Somebody in the Ministry of Transport came up with the bright idea of allowing peak time traffic to use the hard shoulders of the motorway. A section of m-way was tested in the West Midlands and the civil servants were jumping about congratulating themselves. As usual the scheme doesn’t seem to have been thoroughly thought through. First of all the hard shoulders on motorways were built to allow broken down vehicles to be parked clear of fast moving traffic. If the lane is to be used as an additional carriageway then what happens when the inevitable does happen and somebody does breaks down? My guess is that the following traffic will simply plough into the back of the stationery vehicle causing death and destruction because drivers won’t be able to stop in time. The result will be mayhem. Another point relates to the construction of the hard shoulders. As they were never built to carry a volume of traffic, how long will the surfaces stand up before they too need replacing?

Let’s price the motorist off the road
It seems that Blair’s boys are really trying extremely hard to stop us using our cars. The theory I have this time is that they are really hell-bent on pricing us off the roads. In so doing this will leave empty roads to allow only official ministry vehicles and the stinking rich to move about the country unimpeded as they once did in Soviet Russia and Communist China. If motorists think we’ve had it tough already with the highest fuel taxes in Europe, road tax charges based on engine capacity and income tax penalties for driving company cars, beware because this is only the beginning. The Borough of Richmond already looks set to impose huge parking charges on Chelsea tractors; Red Ken promises to follow suit with a thumping £25 congestion charge that will be forced on anyone driving a car bigger than his and there is talk of charging us for every mile travelled on our roads. At least the 4-wheel boys will still have the option of running amok by cutting across the fields. How long will it take for other sheepish councils to follow these charges by making their own once they realise how much they can raise to fund their jollies through yet even more stealth taxes? As I don’t think the Mayor of London owns a car (he prefers a thing called The Tube) then this will eventually mean everyone will be expected to pay the increased charge.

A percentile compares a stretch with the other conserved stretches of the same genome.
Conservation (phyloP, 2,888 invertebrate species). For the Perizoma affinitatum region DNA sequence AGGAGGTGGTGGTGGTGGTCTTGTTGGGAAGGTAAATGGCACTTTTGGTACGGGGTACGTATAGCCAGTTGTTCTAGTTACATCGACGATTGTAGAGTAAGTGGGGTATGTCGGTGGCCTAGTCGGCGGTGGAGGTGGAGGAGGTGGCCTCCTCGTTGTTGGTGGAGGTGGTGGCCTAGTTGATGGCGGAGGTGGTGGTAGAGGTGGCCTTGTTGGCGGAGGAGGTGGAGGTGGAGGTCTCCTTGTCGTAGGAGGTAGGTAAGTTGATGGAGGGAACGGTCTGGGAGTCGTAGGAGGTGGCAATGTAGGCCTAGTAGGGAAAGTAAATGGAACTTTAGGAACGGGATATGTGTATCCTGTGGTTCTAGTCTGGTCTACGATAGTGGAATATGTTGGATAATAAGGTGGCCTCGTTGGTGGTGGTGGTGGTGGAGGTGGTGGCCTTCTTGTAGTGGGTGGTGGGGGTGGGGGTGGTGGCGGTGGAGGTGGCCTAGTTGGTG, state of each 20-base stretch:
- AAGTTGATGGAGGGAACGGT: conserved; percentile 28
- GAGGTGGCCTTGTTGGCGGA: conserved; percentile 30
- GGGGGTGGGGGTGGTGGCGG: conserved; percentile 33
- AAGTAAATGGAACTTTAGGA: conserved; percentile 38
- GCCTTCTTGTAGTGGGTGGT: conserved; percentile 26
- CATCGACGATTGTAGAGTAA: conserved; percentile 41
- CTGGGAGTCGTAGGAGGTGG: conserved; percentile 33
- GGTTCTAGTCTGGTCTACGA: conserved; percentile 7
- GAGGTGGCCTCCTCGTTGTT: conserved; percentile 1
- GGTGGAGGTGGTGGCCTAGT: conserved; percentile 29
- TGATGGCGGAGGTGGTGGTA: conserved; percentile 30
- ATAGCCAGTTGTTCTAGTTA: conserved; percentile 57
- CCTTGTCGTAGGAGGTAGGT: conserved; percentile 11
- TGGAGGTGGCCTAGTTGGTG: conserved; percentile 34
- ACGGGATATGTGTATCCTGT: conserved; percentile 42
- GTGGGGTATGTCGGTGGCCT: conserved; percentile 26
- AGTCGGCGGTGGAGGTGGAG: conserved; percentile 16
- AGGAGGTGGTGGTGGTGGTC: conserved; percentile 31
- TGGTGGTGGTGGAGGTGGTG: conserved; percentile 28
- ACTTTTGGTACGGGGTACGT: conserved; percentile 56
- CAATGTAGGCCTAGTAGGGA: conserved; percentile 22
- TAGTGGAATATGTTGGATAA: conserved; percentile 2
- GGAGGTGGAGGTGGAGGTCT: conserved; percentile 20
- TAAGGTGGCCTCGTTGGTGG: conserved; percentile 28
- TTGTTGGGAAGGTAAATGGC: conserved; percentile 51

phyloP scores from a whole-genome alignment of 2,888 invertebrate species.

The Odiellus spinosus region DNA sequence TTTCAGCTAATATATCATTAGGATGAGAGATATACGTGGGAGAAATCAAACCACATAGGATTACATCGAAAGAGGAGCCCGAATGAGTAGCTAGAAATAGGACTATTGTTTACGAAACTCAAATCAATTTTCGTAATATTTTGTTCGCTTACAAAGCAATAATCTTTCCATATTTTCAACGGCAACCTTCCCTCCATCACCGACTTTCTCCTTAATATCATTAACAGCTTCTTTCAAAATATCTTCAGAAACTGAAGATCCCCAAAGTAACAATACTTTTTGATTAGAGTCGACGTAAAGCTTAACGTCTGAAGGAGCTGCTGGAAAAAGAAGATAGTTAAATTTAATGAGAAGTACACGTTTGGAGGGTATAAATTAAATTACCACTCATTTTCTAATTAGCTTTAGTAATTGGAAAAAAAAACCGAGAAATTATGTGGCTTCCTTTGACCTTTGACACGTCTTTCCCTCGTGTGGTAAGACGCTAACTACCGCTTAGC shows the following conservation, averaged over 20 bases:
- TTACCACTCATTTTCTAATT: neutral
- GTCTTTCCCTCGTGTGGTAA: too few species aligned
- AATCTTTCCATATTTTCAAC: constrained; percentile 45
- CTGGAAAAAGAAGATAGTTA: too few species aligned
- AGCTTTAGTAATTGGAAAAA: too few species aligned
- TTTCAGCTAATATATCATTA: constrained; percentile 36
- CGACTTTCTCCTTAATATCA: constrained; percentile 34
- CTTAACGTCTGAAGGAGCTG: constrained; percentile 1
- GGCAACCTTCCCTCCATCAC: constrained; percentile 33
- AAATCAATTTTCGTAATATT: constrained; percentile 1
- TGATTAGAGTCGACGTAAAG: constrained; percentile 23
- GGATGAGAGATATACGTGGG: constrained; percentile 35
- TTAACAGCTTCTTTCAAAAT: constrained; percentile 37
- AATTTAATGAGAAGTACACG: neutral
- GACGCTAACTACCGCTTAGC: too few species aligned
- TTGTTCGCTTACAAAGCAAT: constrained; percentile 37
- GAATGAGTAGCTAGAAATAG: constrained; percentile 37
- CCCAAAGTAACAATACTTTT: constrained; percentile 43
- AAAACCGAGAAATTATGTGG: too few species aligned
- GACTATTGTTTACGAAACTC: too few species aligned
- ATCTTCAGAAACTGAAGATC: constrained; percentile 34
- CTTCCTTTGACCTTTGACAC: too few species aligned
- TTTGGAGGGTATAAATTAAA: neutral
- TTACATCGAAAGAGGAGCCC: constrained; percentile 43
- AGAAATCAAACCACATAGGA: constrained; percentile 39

The vanishing taxes
An issue that these goody-goodies seem to forget is the amount of VAT the Government already collects every time a car dealer sells any new car let alone a fuel hungry 3-litre or Chelsea tractor that raises loads more. The road tax charges are also higher and, because big engines guzzle more fuel, there is also much more revenue for the Treasury to collect from the big-car owners in fuel tax than from someone driving a Smart car. Get rid of thirsty cars and where is the Government going to turn to replace this revenue? Of course, silly me, it will have to come from those the cigarettes smokers and enjoy a few drinks! Imagine the next budget … fags £20 a pack; a pint of beer £15. You think I’m joking but who would have believed five years ago that 20 cigarettes would cost about five quid? Perhaps they might also raise the VAT level to say 20 or 25% thus crippling businesses even more. We’re led to believe that this is all being done to help us save the planet by cutting done on exhaust emissions. Who are they trying to kid more especially as punchy Two Jags Prescott now has a third to carry his croquet set? Of course it would be a wonderful vote winner for the Blairites if we all scrapped our cars and bought electrically powered hybrids that chugged along at 5 mph while we searched for a mains outlet to recharge the damn things. The Government (read police) would also lose their revenue from speed (sorry … safety) cameras. The Greens would simply have a field day. But, as a reporter on the BBC pointed out, wouldn’t the amount of emissions being blown into the atmosphere during the actual construction of these hybrid cars totally outweigh the cause? Of course they would. But wait, the best bit relating to the demands to save the planet is still to come. Somebody has already produced figures to suggest that even if we all did everything we’re being told to do in this country to protect the environment, it would all be completely fruitless because it would take the Chinese just 64 days of normal, everyday fossil fuel burning in their great polluted cities to undo everything we had achieved! Bloody marvellous isn’t it? So why are we burning so much energy even thinking about ways that we can save the planet?

I am afraid with this Government it is all about doing what they tell us to do … but don’t criticise Labour for not setting a good example. Maybe I’m the one who is paranoid.

This article was previously published on

Sunday, 26 November 2006

How to Avoid the Pitfalls of Buying Property Abroad

The media thrives on the horror stories of people that have adopted a casual go-it-alone approach to buying property abroad. Too often what has been intended to be a retirement home or an investment has ended in complete disaster because the unsuspecting buyer has lost money or worse still, has had their home seized by the authorities over a serious breach of a local law.

If you are contemplating investing your money in overseas property in makes sense to do your homework thoroughly before making any kind of commitment. Then, once you have found out the kind of things that can go wrong, it is essential to hire the services of an expert in the overseas property market who will guide you painlessly through the procedures.